Today’s post comes from the ILN Director of Communications, Clare McKenzie.
There’s a shared joke between readers of LIS literature that it can seem like every article begins with the caveat that librarianship is a rapidly changing field, or that librarians have to manage a constantly changing professional environment. Like many clichés, this is grounded in truth of course but I do think we are at the point where we can just accept this as a given and not labour the point quite so much.
Having said that, the last year in my library felt like nothing less than week after week of change and uncertainty.
Some background first. A new Vice Chancellor started at the University at the beginning of 2015 and for those who don’t work in academic libraries, this is very much akin to getting a new CEO. New CEOs typically come to the job with their own ideas, vision and plan and our new VC was no different. For much of this year we have been waiting and watching (and occasionally participating) as the new 10 year strategic plan has been developed for the entire organisation, comprising many thousands of academic and professional/technical staff.
Academic libraries, like most libraries, must constantly demonstrate alignment with the needs of the parent organisation and of necessity share the values and strategic direction of that ‘higher power’. That’s harder when you’re not sure what that will look like next year. And it’s hard to live with that uncertainty, particularly when you know the changes will probably have implications for services and programs, but exactly how or what hasn’t yet unfolded.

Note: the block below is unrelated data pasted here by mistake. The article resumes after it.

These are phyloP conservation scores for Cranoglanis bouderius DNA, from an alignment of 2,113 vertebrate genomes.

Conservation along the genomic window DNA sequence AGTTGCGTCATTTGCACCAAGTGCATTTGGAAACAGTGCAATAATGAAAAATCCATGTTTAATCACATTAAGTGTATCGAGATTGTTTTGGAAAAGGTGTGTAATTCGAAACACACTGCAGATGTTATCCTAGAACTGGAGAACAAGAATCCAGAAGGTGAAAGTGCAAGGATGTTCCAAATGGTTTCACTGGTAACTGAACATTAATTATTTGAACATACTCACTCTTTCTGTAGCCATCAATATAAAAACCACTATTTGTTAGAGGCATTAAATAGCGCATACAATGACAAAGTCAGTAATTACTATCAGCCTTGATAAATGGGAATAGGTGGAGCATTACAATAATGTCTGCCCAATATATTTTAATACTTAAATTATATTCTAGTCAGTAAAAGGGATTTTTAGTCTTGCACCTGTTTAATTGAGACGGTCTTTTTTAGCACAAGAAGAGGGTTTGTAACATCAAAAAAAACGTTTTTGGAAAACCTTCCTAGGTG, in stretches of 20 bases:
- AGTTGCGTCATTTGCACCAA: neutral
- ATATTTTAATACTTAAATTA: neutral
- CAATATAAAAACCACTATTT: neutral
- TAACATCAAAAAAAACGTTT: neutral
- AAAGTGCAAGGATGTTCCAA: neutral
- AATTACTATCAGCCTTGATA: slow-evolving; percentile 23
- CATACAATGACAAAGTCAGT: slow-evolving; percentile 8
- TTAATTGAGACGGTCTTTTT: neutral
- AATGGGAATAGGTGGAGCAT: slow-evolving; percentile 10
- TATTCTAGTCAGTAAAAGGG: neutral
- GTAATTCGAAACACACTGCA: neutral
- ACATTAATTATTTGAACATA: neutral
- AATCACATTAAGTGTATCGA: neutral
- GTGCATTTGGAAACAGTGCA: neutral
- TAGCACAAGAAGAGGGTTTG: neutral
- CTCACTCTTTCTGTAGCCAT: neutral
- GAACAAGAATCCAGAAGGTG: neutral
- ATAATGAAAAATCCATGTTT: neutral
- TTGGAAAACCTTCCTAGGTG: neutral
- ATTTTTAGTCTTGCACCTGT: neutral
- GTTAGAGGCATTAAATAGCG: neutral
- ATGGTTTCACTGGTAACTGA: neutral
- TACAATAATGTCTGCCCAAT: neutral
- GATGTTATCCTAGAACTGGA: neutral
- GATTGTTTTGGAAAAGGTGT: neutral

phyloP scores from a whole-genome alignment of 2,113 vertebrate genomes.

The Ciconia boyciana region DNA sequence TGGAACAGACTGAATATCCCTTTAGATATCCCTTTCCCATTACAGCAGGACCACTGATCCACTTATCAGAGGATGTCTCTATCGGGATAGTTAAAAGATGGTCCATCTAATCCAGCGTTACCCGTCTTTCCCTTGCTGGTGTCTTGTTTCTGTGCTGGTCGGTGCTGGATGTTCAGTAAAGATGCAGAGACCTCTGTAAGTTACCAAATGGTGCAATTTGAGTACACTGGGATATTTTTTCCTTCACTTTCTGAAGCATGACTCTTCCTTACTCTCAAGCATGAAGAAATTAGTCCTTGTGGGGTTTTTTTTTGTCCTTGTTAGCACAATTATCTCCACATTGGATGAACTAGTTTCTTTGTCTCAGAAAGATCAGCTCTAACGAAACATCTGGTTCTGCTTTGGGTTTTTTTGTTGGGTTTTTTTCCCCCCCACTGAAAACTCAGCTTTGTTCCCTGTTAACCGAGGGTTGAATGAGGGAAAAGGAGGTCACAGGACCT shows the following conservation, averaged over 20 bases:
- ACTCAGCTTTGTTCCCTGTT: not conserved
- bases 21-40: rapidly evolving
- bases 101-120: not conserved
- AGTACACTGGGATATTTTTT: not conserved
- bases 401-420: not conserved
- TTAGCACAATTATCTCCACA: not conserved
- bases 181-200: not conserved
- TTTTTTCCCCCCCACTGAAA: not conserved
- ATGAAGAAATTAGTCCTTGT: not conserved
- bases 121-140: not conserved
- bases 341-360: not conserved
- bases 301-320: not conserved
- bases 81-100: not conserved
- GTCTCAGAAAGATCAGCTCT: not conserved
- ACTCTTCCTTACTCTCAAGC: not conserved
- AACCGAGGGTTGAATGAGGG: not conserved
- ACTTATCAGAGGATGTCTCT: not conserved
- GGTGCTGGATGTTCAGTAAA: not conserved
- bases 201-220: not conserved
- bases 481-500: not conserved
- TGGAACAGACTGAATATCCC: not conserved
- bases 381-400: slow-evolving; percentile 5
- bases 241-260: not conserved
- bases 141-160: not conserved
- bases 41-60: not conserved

I’ve learned a lot this year about living with change. It’s been uncomfortable at times but we’re nearly through it and as more information is emerging from the University strategic planning process, are starting to plan what next year and the five years after that might look like*. I also think that change is (mostly) good and healthy. I want to leave you with this quote from Seth Godin’s Linchpin: Are you indispensable? because it summarises nicely how this year has felt for me, in my library.
“Discomfort brings engagement and change. Discomfort means you’re doing something that others were unlikely to do, because they’re hiding out in the comfortable zone. When your uncomfortable actions lead to success, the organization rewards you and brings you back for more.”
*Editors note: since the time of writing, Clare has changed employers so will still be watching with interest, but from the outside now.